A bone graft transplants bone tissue. Surgeons use bone grafts to repair and rebuild diseased bones in your hips, knees, spine, and sometimes other bones and joints. Grafts can also repair bone loss caused by some types of fractures (broken bones) or cancers. Once your body accepts the bone graft, it provides a framework for growth of new, living bone.
If the transplanted bone comes from another person, it is called an allograft. Most allograft bone comes from donors who have died. Tissue banks screen these donors and disinfect and test the donated bone to make sure it is safe to use. If the transplanted bone comes from another part of your own body, it is called an autograft. Autograft bone often comes from your ribs, hips or a leg.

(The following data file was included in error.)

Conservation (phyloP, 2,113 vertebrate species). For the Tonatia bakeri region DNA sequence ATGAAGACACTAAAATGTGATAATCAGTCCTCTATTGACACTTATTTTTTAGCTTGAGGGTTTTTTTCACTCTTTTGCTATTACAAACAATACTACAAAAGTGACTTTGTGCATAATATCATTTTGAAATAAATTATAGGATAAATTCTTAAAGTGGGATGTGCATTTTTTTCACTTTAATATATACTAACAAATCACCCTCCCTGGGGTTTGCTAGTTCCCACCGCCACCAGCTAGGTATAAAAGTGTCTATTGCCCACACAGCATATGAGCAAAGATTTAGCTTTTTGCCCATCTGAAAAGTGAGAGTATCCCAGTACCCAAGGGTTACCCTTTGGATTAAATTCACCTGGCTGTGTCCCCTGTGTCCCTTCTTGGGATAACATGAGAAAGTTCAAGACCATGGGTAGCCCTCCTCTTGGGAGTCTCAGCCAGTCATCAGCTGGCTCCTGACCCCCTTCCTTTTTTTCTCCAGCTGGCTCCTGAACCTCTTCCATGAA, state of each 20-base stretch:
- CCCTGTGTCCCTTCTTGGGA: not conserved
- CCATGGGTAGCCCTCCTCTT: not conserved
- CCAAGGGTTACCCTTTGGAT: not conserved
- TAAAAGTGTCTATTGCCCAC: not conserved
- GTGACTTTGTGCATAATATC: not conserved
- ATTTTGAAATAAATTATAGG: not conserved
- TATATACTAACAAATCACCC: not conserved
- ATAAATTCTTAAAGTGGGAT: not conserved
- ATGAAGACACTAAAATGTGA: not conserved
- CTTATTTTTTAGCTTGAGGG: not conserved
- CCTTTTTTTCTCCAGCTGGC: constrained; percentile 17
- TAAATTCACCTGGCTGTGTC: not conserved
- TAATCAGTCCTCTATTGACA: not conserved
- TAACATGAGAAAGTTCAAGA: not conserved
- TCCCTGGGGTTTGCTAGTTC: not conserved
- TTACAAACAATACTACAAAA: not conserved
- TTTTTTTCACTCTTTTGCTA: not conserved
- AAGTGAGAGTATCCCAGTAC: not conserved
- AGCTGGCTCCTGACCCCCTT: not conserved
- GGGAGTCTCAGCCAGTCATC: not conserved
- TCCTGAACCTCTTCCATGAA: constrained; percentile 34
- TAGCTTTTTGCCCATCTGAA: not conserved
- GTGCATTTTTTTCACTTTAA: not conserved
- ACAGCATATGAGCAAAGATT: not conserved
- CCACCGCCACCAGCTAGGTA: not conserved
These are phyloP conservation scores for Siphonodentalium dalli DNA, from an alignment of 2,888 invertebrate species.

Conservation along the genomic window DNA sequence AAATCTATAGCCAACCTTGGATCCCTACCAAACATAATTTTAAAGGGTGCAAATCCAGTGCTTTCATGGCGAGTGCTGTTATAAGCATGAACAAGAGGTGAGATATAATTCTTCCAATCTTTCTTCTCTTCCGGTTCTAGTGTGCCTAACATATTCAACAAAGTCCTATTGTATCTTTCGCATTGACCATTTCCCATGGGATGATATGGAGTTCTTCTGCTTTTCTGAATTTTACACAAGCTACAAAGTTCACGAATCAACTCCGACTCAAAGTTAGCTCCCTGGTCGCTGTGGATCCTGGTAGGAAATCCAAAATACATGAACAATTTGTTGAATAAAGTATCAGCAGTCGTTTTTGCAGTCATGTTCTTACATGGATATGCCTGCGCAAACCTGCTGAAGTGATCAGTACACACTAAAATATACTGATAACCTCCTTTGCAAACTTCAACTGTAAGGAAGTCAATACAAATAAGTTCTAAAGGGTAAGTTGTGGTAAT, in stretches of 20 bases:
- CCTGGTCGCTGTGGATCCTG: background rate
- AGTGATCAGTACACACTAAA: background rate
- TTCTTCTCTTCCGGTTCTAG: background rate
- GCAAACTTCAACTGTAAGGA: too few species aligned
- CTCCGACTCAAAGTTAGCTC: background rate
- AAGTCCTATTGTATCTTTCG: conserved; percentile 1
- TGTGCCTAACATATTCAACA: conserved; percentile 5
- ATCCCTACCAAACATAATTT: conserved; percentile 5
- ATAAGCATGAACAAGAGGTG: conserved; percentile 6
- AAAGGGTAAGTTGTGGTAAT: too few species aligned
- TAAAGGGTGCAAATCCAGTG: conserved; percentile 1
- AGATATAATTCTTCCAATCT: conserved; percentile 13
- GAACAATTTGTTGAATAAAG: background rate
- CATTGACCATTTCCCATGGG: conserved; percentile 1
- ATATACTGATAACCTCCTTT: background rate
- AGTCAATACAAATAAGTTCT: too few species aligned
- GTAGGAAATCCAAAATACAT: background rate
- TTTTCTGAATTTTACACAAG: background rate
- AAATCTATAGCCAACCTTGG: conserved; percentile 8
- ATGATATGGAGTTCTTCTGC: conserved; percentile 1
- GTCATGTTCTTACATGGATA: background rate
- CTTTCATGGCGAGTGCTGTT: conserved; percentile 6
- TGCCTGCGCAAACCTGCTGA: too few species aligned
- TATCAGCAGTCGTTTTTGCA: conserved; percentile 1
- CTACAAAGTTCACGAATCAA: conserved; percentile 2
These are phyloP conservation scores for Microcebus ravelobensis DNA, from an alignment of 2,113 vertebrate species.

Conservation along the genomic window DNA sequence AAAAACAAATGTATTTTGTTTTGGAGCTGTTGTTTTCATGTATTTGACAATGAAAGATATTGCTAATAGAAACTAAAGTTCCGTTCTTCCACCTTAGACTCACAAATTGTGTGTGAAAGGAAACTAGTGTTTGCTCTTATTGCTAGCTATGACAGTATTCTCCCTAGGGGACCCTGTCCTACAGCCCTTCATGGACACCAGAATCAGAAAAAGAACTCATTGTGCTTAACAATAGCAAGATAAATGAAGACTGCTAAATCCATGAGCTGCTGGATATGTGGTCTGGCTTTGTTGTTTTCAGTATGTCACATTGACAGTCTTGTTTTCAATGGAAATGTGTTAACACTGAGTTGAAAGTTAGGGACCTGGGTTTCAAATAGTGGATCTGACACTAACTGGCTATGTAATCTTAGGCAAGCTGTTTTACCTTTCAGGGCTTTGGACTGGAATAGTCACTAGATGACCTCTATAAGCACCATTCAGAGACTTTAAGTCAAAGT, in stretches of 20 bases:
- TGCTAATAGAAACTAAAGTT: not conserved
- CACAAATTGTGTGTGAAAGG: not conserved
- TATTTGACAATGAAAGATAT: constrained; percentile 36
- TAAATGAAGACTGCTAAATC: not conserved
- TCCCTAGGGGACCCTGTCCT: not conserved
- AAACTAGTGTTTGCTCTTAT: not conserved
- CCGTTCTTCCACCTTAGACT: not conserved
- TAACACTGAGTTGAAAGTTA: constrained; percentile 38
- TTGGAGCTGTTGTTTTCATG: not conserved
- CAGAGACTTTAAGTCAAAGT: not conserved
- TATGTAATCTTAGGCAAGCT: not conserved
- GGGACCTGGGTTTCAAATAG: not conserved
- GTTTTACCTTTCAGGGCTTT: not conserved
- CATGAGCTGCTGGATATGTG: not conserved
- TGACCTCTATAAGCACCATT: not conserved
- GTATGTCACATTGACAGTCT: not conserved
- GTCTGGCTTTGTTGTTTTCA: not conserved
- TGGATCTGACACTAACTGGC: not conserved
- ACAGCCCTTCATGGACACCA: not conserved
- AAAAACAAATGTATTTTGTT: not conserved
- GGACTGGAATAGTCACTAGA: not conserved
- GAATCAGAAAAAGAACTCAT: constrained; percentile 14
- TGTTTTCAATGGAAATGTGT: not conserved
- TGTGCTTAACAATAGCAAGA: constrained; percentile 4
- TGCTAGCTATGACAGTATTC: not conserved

- Bone Graft Alternatives (North American Spine Society)
- Spinal fusion (Medical Encyclopedia) Also in Spanish
- Spinal fusion - slideshow (Medical Encyclopedia) Also in Spanish
- ClinicalTrials.gov: Bone Transplantation (National Institutes of Health)
Journal Articles References and abstracts from MEDLINE/PubMed (National Library of Medicine)
- Article: Application of 3D Printing in Bone Grafts.
- Article: Innovative design of bone quality-targeted intervertebral spacer: accelerated functional fusion guiding...
- Article: Characterization of immunologically detectable T-cell sensitization, Immunohistochemical detection of pro-inflammatory cytokines,...
- Bone Grafts -- see more articles
- Bone graft (Medical Encyclopedia) Also in Spanish